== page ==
The European Council for Steiner Waldorf Education

Council Bratislava School

Published on December 16th, 2015 | by ECSWE

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Report: ECSWE Council meeting in Bratislava, 2nd – 4th October 2015

This time we met in the last warm and sunny days of autumn in a picturesque place on the outskirt of the capital of Slovakia. We were welcomed in the cozy yard and the building of the private primary Waldorf School in Bratislava.

On Friday morning the conference “Challenge of Creativity” was held in collaboration with ECSWE and APSWS (Association of Friends of Free Waldorf Schools of Slovakia). It started with anecdotes from the first graduate of the school and his father, followed by a walk through the school building. After the break we listened to the speeches of Peter Neurath and Emil Pales, about the importance of integrated teaching and learning in schools in Slovakia in the 19th and 20th century. Mr. Burjan spoke about leaving the space for creativity in schools.

The ECSWE Council meeting on Friday evening started with a presentation of the Bratislava school, the Slovakian Waldorf movement and the teacher training course.

The movement in Slovakia started 23 years ago with the support of some teachers from the Netherlands and in 2001 the first school with 20 pupils opened. For some time the school worked as an experiment, which finished in 2013 with positive reviews. Nowadays there is a big demand for enrollment but the school can take in only one third of all applications to class one. The opening of a high school is not allowed for the time being, but the present reform in education gives hopes to change the situation. Two schools, two kindergartens and about 35 individual members are united in the Association. One new school in Bratislava is starting its way towards self-management now. There is a 3-year Waldorf teacher training course in Bratislava, run in cooperation with the University of Krems in Austria. Many people are interested in the training, but unfortunately it’s still difficult to find teachers for the school. This year the first teachers, who already work at the Bratislava school, will probably finish their studies.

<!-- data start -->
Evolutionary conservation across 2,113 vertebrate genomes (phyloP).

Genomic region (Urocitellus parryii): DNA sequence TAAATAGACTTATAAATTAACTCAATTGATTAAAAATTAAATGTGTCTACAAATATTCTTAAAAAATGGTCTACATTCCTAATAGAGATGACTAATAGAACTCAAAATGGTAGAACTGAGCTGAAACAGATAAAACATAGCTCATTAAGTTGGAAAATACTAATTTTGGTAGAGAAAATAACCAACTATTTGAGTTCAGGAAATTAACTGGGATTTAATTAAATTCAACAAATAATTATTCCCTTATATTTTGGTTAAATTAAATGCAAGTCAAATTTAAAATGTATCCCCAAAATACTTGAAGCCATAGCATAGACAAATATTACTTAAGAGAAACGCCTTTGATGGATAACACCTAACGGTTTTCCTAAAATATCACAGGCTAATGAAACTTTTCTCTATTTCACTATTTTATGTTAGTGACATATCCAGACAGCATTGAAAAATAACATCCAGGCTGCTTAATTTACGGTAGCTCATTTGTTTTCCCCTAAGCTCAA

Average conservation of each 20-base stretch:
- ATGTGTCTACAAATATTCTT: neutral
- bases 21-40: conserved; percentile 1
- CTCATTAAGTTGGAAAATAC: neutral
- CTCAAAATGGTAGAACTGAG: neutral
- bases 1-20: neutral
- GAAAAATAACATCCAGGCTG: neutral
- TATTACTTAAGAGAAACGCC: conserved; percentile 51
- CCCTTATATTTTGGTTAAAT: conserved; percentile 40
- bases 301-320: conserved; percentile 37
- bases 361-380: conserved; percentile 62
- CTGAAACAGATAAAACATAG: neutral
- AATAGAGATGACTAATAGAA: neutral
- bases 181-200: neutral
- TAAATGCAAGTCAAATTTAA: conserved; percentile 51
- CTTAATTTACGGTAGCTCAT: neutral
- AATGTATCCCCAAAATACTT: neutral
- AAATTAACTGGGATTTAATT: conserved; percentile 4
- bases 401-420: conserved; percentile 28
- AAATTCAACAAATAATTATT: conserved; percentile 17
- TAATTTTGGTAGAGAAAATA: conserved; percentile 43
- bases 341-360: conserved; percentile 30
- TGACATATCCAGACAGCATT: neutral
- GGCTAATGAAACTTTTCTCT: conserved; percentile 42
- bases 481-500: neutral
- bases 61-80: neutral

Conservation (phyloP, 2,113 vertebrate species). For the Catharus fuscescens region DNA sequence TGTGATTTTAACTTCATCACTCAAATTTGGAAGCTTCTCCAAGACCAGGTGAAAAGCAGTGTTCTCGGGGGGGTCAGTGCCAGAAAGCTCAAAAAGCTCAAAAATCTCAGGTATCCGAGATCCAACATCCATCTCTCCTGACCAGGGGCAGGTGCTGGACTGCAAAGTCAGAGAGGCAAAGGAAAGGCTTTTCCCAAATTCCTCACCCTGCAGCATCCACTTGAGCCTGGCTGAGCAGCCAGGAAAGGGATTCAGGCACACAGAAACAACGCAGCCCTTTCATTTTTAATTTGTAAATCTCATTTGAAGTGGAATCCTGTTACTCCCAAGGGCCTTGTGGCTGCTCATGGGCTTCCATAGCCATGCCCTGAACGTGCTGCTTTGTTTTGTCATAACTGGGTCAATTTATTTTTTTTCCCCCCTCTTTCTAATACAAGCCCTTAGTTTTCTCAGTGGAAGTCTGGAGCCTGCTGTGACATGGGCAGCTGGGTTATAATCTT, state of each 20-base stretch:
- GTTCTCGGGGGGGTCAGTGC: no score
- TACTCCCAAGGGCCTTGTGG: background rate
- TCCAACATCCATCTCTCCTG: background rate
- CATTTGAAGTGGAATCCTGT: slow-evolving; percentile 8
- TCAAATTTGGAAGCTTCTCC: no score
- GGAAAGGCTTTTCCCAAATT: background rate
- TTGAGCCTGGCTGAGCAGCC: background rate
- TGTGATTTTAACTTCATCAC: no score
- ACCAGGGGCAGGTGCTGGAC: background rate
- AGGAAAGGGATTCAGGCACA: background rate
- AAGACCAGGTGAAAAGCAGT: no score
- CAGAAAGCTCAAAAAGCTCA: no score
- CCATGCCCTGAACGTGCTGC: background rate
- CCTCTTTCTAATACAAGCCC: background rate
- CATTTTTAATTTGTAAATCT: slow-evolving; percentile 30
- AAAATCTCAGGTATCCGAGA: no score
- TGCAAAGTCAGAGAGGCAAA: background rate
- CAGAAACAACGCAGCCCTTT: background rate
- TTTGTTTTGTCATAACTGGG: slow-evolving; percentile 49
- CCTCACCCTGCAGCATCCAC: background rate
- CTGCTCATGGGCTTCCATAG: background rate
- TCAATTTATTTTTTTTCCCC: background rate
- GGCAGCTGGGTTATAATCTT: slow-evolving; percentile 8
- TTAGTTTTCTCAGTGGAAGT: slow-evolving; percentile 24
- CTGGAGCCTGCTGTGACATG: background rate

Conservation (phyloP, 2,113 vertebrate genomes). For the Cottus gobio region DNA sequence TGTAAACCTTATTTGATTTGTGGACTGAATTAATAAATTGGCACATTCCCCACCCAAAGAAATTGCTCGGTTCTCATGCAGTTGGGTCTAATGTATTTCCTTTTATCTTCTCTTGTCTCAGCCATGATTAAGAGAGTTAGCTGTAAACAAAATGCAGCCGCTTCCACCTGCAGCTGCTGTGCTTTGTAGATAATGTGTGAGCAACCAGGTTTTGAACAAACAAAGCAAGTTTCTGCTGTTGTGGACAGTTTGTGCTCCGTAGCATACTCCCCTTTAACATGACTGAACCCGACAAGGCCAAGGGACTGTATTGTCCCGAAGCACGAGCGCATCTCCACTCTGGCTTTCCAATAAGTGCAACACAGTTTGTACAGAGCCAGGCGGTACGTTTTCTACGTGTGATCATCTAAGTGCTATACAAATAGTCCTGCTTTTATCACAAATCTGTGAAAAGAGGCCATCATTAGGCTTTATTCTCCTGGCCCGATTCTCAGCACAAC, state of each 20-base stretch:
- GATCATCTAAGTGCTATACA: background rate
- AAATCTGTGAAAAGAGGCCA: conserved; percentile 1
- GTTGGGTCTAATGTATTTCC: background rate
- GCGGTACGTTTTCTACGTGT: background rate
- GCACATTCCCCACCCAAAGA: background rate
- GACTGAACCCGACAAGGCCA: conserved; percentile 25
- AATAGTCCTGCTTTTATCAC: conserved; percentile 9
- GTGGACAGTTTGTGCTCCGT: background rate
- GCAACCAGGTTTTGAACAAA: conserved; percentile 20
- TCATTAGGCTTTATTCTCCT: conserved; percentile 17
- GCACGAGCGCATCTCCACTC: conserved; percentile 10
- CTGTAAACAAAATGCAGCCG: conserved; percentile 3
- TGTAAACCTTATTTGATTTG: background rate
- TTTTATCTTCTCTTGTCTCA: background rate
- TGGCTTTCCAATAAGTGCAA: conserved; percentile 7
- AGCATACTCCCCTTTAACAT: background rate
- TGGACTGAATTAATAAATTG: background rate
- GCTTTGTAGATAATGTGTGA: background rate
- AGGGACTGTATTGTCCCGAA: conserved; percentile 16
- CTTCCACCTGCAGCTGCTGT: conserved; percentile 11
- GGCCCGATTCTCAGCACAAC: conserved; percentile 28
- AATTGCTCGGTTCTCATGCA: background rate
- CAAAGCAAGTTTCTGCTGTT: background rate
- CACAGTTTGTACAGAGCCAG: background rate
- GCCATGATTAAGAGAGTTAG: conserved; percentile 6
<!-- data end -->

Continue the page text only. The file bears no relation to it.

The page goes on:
Interior Bratislava School

This presentation was followed by the activity reports of our guests:

  • “Friends of Waldorf Education”, (WOW-day action, the essential Characteristics of Waldorf/Steiner Education – a working document).
  • “Software AG Stiftung”, (supported the Waldorf movement for 15 years very intensively, investing millions of Euro).

Saturday started with an artistic activity, eurythmy, followed by a review of the previous Council meeting in Yerevan: The Armenian representative reported that the ‘Aregnazan’ Steiner school of Yerevan was the only school in the country that participated in honoring the memory of victims of genocide and asked the questions of how to overcome and go beyond this national trauma. There were two talk-shows with ECSWE members and guests on TV which had a big resonance at the state level. The number of applications to the school doubled, so they are looking for a second building to open a branch-school.

Steiner School Certificate (SSC): The guests from New Zealand (Karen Brice-Geard and Glen Saunders) presented the history of the SSC, its implications for quality assurance in the upper schools in New Zealand and its extension to some European countries. At present some schools in the UK, Germany and Austria are offering the SSC. A large amount of time was given to discussion and questions. The Diploma group within ECSWE continues to work on it.

ERASMUS+ Project “Acknowledging Creative Thinking Skills” (ACTS): The project leader (UK) and the partner countries (Denmark, Finland, Norway) presented the project. The potential for cooperation with the Diploma group and the SSC should be explored.

The task of the working groups this time was to look deeper into the working paper “Essential Characteristics of Waldorf/Steiner Education” issued by the International Forum.

On Sunday morning the ECSWE survey on school readiness was presented, further analysis is needed.

The European Portfolio Certificate (EPC): This year a graduate from Ljubljana was admitted to Belgrade University in Serbia without exams, just with the EPC. Participation in the project is open to all schools. Further information can be found on www.epc-group.org . New folders were printed; they are in the ECSWE office ready for distribution info@ecswe.net

A domestic report from Slovenia was presented; see on the ECSWE website www.ecswe.net

—–

Dominik Dluhoš
Asociácia priateľov slobodných waldorfských škôl, Slovakia
Representative to ECSWE

Julia Kolinichenko
Association of Waldorf Initiatives in Ukraine
Representative to ECSWE


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